In addition to the collective outrage and sadness that followed the not-guilty verdict, I noticed other, unexpected responses. One, in particular, caught me by surprise, but probably should have been expected. Because Trayvon Martin was only 17 years old when George Zimmerman killed him, many Black parents (especially mothers) have expressed great concern for protecting their children. Some have asked specifically how they can effectively prepare their children to navigate a world where they could be murdered for carrying a bag of Skittles and an iced tea — that is, if they are Black.
Throughout US history, Black parents, like all parents of color, have socialized their children in a way that is explicitly racialized. This aspect of Black parenting, sometimes referred to as racial socialization, entails practices of preparing one’s children for the current realities of racism and race relations and, for some, instilling a strong sense of racial pride. So, the concerns raised by Black parents following the murder of Trayvon Martin and, again, following the conclusion of George Zimmerman’s trial, are not new.
But, the messages transmitted by Black parents to their children does change over time, reflecting the current racial climate. In their 2006 Social Psychology Quarterly article, “Race Socialization Messages across Historical Time,” sociologists Tony Brown and Chase L. Lesane-Brown assessed the content of Black parents’ racialized socialization practices over time: specifically pre-Brown v. Board of Education (before 1957; Blacks born between 1879-1940), Civil Rights protest (1957-1968; those born in 1941-1955), and post-protest (1969-1980; those born 1956-1963). The earliest cohort — those coming of age before Brown — were more likely to hear messages about deference to or fear of whites, or about color-blindness. Those coming of age after the peak of the Civil Rights Movement were more likely to hear messages of racial group pride, individual pride, or no race-specific messages at all.
Racial Socialization, 1980 To Today
What about the racial socialization of those born from 1964 to today (Blacks under the age of 50)? Black Americans who came of age in the 1980s were socialized during the time of conservative President Ronald Reagan, The Cosby Show, and heightened poverty. Those who came of age in the ’90s witnessed the appointment of Clarence Thomas to the Supreme Court (following the hearings of his sexual harassment against Anita Hill), the brutal beating of Rodney King by LA police, and the Million Man March. My cohort — those coming of age between 2000-2010 — has seen the election of Barack Obama (and other “Firsts” like Colin Powell and Condoleezza Rice), the ugly (mis)handling of evacuation before and relief after hurricanes Katrina and Rita, the end of busing and subsequent resegregation of schools, and the beginnings of successful attempts to undermine and dismantle Affirmative Action policies.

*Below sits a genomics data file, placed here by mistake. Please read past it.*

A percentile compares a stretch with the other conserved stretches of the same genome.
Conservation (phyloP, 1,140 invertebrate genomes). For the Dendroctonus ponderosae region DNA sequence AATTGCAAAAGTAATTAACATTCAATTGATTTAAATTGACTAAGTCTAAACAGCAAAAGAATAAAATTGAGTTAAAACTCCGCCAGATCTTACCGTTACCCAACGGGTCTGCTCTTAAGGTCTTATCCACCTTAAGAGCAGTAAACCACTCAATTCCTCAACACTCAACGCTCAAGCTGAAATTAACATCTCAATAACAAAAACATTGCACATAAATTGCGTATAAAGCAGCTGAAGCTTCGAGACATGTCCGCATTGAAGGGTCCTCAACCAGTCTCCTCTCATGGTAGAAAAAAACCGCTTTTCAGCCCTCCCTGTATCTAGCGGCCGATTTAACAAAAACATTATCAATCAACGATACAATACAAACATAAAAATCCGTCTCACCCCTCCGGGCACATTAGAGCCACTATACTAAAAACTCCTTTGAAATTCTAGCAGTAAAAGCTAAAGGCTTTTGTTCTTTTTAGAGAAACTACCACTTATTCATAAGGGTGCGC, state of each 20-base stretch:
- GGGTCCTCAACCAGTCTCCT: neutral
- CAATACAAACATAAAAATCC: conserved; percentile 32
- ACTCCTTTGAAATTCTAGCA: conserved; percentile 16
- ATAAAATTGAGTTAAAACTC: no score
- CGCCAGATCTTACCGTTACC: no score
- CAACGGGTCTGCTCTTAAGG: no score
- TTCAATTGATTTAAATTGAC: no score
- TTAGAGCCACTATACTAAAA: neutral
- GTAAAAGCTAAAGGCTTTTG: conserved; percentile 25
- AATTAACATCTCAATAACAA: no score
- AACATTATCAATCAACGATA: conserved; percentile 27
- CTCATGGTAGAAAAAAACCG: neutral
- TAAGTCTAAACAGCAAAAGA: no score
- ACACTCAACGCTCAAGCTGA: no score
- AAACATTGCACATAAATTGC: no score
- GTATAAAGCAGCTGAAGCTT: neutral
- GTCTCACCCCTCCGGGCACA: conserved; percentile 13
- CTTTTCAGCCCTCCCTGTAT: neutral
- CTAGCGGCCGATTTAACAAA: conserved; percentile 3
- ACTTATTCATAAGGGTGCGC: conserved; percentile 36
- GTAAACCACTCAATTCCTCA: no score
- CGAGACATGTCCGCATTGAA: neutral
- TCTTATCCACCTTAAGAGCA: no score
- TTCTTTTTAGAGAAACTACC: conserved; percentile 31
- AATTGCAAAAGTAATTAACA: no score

What about the current racial climate — Black youth who are coming of age during the present decade (2010-)? It appears to be an intensification of the racial/racist schizophrenia of the prior decade. While President Barack Obama was reelected, there were heightened efforts to suppress Blacks’ vote. Recently, declaring racism dead or nearly dead, the Supreme Court gutted much of the Voting Rights Act. Affirmative Action programs continue to be challenged and scaled back. Blacks are disproportionately represented in prison and throughout the criminal justice system. While hearing claims that America has reached a post-racial era, the vast majority of Black Americans report facing interpersonal discrimination (Kessler et al. 1999); this is complemented by legal law enforcement practices that unfairly target people of color (including Stand Your Ground laws) and other forms of institutional racism.
Racial Socialization, Discrimination, and Crime
But, is instilling a strong sense of racial pride and preparing one’s children for racial bias effective? Yep. Prior research has suggested that the damaging effects of racial discrimination, particularly to one’s health and well-being, are buffered by a strong, positive racial identity (Paradies 2006; Pascoe and Richman 2009). This is true for racial socialization broadly, but also supportive parenting in general (Simmons et al. 2006).